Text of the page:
Wait, Women Go to Movies?

Posted on November 19, 2009 at 8:00 am

MaryAnn Johanson has a great piece in her series on the website of the Association of Women Film Journalists in response to the Hollywood conventional wisdom that movies need to be directed at boys and men to make money. Noting that the advance sales for “New Moon” are ahead of “Transformers” at this stage, she says:

If the boys can be targeted by Hollywood with movies that pander to their basest instincts — toys! explosions! Megan Fox! — then I suppose we must see it as a sign of progress that girl audiences are getting the same treatment: sighing! moon eyes! Robert Pattinson!

And speaking of Megan Fox, Johanson skewers Lynn Hirschberg’s profile in the New York Times Magazine.

Later, noting that the TV in the hotel room was on and tuned to some girly reality show about wedding dresses or somesuch, and that Fox said she watches these things because she doesn’t understand them and is trying to figure them out, Hirschberg characterizes Fox thusly:

Fox said this as if she were contemplating an alien species.

Because, you see, reality shows about wedding dresses represent the actual actuality of all women, and a woman who doesn’t comprehend why anyone would collapse into fits of tears over a wedding dress must be an alien. Because no real women would need to study such a reality show, as Fox indicates she does — a real woman would just understand.

I like to read Johanson’s summary of the way women are portrayed in current releases. Here’s what she had to say last week:

OPENING THIS WEEK. Women are there to be rescued in 2012, whether it’s the Mona Lisa or Amanda Peet as John Cusack’s ex-wife, who does literally nothing but scream for two and a half hours while the world ends around her. Good riddance to this world. Women — or females, at least — are all but absent from Fantastic Mr. Fox, except Meryl Streep as the alternately scolding and praising wife to the titular character; the male animals are the ones who get to have all the adventure and all the fun, and they’re the ones who get to learn things about themselves and grow as people. And forget Pirate Radio: the boat HQ of the illegal broadcaster is boys only — well, there’s one girl present, to cook, but she’s a lesbian, so she doesn’t really count.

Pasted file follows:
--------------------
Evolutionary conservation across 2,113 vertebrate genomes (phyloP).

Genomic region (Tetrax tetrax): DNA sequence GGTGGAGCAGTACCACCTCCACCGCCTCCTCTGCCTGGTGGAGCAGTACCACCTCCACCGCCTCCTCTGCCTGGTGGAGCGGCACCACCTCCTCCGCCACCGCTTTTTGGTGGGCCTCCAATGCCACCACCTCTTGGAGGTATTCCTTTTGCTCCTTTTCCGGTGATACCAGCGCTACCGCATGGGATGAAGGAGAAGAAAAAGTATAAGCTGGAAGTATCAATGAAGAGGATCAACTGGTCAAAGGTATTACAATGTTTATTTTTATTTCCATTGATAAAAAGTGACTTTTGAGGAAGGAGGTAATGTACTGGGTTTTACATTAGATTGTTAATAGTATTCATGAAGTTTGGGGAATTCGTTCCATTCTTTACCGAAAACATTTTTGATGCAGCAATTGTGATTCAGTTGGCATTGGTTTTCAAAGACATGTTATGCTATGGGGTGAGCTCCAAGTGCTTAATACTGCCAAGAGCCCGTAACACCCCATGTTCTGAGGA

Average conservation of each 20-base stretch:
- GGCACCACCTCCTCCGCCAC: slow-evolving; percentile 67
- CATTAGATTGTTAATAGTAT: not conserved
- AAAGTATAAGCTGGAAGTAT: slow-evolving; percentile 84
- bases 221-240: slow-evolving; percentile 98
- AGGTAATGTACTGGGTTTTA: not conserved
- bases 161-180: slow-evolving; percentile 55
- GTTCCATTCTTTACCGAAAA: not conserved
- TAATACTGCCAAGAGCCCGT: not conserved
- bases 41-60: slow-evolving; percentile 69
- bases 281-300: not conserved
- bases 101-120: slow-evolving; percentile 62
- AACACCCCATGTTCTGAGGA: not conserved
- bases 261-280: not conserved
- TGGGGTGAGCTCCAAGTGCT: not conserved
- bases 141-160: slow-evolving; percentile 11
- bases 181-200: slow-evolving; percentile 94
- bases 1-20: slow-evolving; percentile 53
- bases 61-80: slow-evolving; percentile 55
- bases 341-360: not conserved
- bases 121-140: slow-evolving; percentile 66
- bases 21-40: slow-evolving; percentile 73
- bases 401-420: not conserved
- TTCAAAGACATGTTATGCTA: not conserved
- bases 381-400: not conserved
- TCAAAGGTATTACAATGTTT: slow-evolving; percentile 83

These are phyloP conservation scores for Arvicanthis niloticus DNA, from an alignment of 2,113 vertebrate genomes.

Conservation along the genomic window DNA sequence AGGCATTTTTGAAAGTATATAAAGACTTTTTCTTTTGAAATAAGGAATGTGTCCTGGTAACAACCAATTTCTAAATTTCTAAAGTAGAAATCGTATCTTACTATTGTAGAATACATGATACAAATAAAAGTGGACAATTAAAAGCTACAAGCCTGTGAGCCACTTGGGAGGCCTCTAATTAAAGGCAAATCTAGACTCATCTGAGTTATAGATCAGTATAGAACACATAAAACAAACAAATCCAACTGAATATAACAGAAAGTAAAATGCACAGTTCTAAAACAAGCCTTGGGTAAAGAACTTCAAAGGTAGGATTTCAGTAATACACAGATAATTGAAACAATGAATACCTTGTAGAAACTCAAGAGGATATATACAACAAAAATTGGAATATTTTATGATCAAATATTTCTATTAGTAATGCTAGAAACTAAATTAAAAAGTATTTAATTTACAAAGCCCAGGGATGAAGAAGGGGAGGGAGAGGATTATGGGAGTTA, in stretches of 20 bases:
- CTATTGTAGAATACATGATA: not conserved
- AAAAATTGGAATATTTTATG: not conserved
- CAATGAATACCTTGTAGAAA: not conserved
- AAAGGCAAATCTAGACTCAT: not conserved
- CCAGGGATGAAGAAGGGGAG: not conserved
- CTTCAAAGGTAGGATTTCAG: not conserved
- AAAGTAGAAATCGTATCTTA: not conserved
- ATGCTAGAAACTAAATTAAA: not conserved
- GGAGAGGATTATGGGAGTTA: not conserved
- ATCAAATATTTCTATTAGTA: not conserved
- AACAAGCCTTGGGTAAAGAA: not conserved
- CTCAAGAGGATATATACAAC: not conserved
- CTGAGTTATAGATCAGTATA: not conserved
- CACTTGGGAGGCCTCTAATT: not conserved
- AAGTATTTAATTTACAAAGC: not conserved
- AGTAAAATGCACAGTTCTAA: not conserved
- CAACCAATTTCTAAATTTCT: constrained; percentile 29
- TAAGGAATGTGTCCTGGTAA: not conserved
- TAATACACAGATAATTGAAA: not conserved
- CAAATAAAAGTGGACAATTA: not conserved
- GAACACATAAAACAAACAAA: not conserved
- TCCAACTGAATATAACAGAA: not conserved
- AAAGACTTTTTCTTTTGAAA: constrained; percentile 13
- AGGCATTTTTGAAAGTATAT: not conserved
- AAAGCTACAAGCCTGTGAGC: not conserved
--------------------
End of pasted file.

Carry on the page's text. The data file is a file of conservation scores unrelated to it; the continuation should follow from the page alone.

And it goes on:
On the indie side, things aren’t much better. Women in Trouble does feature an ensemble cast of terrific actresses, but it’s all in service of writer-director Sebastian Gutierrez’s fantasies about what women are really like (hint: it frequently involved lingerie). The Messenger, a drama about the soldiers who notify families that their loved one has been killed overseas, does at least feature Samantha Morton in a powerful and unexpected role as a new widow.

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MaryAnn Johanson

Posted on May 6, 2009 at 8:00 am

The Alliance of Women Film Journalists has an excellent website that this week includes a very thoughtful essay by MaryAnn Johanson about the week in media.

It’s mostly a testosterone fest at the multiplex this weekend, with “X-Men Origins: Wolverine” slashing its way into theaters and sure to be a huge hit. Girls who like boys will appreciate all the Hugh Jackman beefcake on display, of course, but girls who want to see stories about girls will be disappointed…though the film does feature Lynn Collins in a smallish role as the woman Logan (aka Wolverine) loved and lost. I was astonished by her Portia in 2004’s big-screen “Merchant of Venice,” and continue to hope that she will one day headline her own film, instead of playing second fiddle to the boys.

You might think that “Ghosts of Girlfriends Past” would feature some kick-ass women — perhaps one or two who’d actually kick Matthew McConaughey’s ass for being such a meatheaded manwhore — but no: they’re all simpering crybabies to a one, overemotional dunderheads simply incapable of not falling in love with him after 10 seconds of the blatant propositioning that he thinks is seductive and flirtatious. If McConaughey’s playboy had gone through as many women as we’re supposed to accept he has, he should have run into one or
two who were as rapacious and as uninterested in any kind of relationship beyond a sexual one as he is. But doncha know, all women feel exactly the same way about love and sex!

The only female of any prominence this weekend is the teenaged alien Mala of the animated “Battle for Terra.” Voiced by Evan Rachel Wood, she is spunky and adventurous and actually gets to save her world. Of course, she’s a cartoon, but I guess we can’t have everything.

I loved the quote Johanson found from one of my favorite actresses, Juliet Stevenson (Kiera Knightly’s mother in Bend It Like Beckham and the grief-struck widow in Truly Madly Deeply), from an interview in The Telegraph. She speaks about the difficulties of finding a role as a mature actress in a world looking for babes.

“It is intensely frustrating.” There is a jagged edge to the famously honeyed larynx. “The longer you live, the more interesting life gets, and yet many of the parts involve carrying trays and putting lamb chops down in front of the leading man.”

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